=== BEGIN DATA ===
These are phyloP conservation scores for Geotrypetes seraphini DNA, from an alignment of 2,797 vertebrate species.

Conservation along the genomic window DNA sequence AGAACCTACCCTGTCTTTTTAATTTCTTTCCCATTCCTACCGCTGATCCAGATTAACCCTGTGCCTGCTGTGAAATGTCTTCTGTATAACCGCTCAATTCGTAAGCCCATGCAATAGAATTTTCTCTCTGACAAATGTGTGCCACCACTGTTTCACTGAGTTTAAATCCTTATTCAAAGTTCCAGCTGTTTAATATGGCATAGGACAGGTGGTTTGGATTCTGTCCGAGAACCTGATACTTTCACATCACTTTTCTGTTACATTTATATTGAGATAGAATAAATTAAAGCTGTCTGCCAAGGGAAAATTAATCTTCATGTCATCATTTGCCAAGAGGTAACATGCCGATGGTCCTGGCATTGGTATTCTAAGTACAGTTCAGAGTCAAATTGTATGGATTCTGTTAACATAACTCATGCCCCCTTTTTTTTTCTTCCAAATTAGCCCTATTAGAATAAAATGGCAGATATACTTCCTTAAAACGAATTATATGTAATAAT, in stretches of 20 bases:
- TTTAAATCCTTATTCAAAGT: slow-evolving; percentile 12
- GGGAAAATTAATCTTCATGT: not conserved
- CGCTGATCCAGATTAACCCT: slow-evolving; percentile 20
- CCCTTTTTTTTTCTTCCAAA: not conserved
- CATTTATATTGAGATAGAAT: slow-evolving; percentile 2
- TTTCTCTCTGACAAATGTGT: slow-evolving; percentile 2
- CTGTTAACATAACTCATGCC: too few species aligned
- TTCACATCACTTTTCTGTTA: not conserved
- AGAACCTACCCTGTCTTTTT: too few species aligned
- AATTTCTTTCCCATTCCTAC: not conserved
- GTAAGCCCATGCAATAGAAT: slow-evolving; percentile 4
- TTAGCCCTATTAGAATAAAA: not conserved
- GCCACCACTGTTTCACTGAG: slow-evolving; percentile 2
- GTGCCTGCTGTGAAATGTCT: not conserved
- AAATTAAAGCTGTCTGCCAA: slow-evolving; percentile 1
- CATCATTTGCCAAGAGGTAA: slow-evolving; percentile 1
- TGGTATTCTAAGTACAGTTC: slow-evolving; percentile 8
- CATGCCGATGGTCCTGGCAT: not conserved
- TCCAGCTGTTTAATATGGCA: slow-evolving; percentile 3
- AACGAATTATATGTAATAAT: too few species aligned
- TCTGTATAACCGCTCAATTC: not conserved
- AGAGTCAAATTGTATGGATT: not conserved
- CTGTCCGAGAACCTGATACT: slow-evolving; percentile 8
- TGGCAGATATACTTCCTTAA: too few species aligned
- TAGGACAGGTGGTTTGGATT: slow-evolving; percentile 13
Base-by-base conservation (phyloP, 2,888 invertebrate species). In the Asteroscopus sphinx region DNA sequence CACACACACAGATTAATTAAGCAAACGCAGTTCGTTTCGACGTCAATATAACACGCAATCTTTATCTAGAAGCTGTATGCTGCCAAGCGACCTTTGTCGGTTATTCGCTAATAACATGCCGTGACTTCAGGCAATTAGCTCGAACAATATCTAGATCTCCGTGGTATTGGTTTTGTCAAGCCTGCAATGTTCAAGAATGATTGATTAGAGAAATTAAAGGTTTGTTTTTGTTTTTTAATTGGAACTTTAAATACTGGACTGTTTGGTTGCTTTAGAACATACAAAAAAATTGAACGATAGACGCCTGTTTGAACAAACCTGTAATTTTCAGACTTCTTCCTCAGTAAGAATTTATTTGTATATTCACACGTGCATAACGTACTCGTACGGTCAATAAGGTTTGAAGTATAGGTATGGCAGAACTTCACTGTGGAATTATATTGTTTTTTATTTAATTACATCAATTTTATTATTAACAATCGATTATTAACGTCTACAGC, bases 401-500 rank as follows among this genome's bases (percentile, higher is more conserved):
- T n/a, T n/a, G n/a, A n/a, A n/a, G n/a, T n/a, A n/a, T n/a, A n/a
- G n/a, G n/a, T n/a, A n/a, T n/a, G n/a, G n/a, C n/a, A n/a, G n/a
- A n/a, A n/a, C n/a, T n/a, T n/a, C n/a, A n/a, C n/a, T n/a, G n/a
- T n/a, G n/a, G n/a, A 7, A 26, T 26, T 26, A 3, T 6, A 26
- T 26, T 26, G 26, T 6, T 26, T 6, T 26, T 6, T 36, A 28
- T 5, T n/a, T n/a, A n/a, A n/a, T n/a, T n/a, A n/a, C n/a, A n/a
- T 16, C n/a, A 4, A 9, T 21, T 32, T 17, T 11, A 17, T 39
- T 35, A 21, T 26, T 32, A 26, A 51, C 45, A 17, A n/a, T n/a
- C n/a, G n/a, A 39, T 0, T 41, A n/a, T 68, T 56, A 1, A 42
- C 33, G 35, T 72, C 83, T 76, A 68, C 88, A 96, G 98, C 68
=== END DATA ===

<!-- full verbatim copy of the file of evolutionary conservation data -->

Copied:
These are phyloP conservation scores for Geotrypetes seraphini DNA, from an alignment of 2,797 vertebrate species.

Conservation along the genomic window DNA sequence AGAACCTACCCTGTCTTTTTAATTTCTTTCCCATTCCTACCGCTGATCCAGATTAACCCTGTGCCTGCTGTGAAATGTCTTCTGTATAACCGCTCAATTCGTAAGCCCATGCAATAGAATTTTCTCTCTGACAAATGTGTGCCACCACTGTTTCACTGAGTTTAAATCCTTATTCAAAGTTCCAGCTGTTTAATATGGCATAGGACAGGTGGTTTGGATTCTGTCCGAGAACCTGATACTTTCACATCACTTTTCTGTTACATTTATATTGAGATAGAATAAATTAAAGCTGTCTGCCAAGGGAAAATTAATCTTCATGTCATCATTTGCCAAGAGGTAACATGCCGATGGTCCTGGCATTGGTATTCTAAGTACAGTTCAGAGTCAAATTGTATGGATTCTGTTAACATAACTCATGCCCCCTTTTTTTTTCTTCCAAATTAGCCCTATTAGAATAAAATGGCAGATATACTTCCTTAAAACGAATTATATGTAATAAT, in stretches of 20 bases:
- TTTAAATCCTTATTCAAAGT: slow-evolving; percentile 12
- GGGAAAATTAATCTTCATGT: not conserved
- CGCTGATCCAGATTAACCCT: slow-evolving; percentile 20
- CCCTTTTTTTTTCTTCCAAA: not conserved
- CATTTATATTGAGATAGAAT: slow-evolving; percentile 2
- TTTCTCTCTGACAAATGTGT: slow-evolving; percentile 2
- CTGTTAACATAACTCATGCC: too few species aligned
- TTCACATCACTTTTCTGTTA: not conserved
- AGAACCTACCCTGTCTTTTT: too few species aligned
- AATTTCTTTCCCATTCCTAC: not conserved
- GTAAGCCCATGCAATAGAAT: slow-evolving; percentile 4
- TTAGCCCTATTAGAATAAAA: not conserved
- GCCACCACTGTTTCACTGAG: slow-evolving; percentile 2
- GTGCCTGCTGTGAAATGTCT: not conserved
- AAATTAAAGCTGTCTGCCAA: slow-evolving; percentile 1
- CATCATTTGCCAAGAGGTAA: slow-evolving; percentile 1
- TGGTATTCTAAGTACAGTTC: slow-evolving; percentile 8
- CATGCCGATGGTCCTGGCAT: not conserved
- TCCAGCTGTTTAATATGGCA: slow-evolving; percentile 3
- AACGAATTATATGTAATAAT: too few species aligned
- TCTGTATAACCGCTCAATTC: not conserved
- AGAGTCAAATTGTATGGATT: not conserved
- CTGTCCGAGAACCTGATACT: slow-evolving; percentile 8
- TGGCAGATATACTTCCTTAA: too few species aligned
- TAGGACAGGTGGTTTGGATT: slow-evolving; percentile 13
Base-by-base conservation (phyloP, 2,888 invertebrate species). In the Asteroscopus sphinx region DNA sequence CACACACACAGATTAATTAAGCAAACGCAGTTCGTTTCGACGTCAATATAACACGCAATCTTTATCTAGAAGCTGTATGCTGCCAAGCGACCTTTGTCGGTTATTCGCTAATAACATGCCGTGACTTCAGGCAATTAGCTCGAACAATATCTAGATCTCCGTGGTATTGGTTTTGTCAAGCCTGCAATGTTCAAGAATGATTGATTAGAGAAATTAAAGGTTTGTTTTTGTTTTTTAATTGGAACTTTAAATACTGGACTGTTTGGTTGCTTTAGAACATACAAAAAAATTGAACGATAGACGCCTGTTTGAACAAACCTGTAATTTTCAGACTTCTTCCTCAGTAAGAATTTATTTGTATATTCACACGTGCATAACGTACTCGTACGGTCAATAAGGTTTGAAGTATAGGTATGGCAGAACTTCACTGTGGAATTATATTGTTTTTTATTTAATTACATCAATTTTATTATTAACAATCGATTATTAACGTCTACAGC, bases 401-500 rank as follows among this genome's bases (percentile, higher is more conserved):
- T n/a, T n/a, G n/a, A n/a, A n/a, G n/a, T n/a, A n/a, T n/a, A n/a
- G n/a, G n/a, T n/a, A n/a, T n/a, G n/a, G n/a, C n/a, A n/a, G n/a
- A n/a, A n/a, C n/a, T n/a, T n/a, C n/a, A n/a, C n/a, T n/a, G n/a
- T n/a, G n/a, G n/a, A 7, A 26, T 26, T 26, A 3, T 6, A 26
- T 26, T 26, G 26, T 6, T 26, T 6, T 26, T 6, T 36, A 28
- T 5, T n/a, T n/a, A n/a, A n/a, T n/a, T n/a, A n/a, C n/a, A n/a
- T 16, C n/a, A 4, A 9, T 21, T 32, T 17, T 11, A 17, T 39
- T 35, A 21, T 26, T 32, A 26, A 51, C 45, A 17, A n/a, T n/a
- C n/a, G n/a, A 39, T 0, T 41, A n/a, T 68, T 56, A 1, A 42
- C 33, G 35, T 72, C 83, T 76, A 68, C 88, A 96, G 98, C 68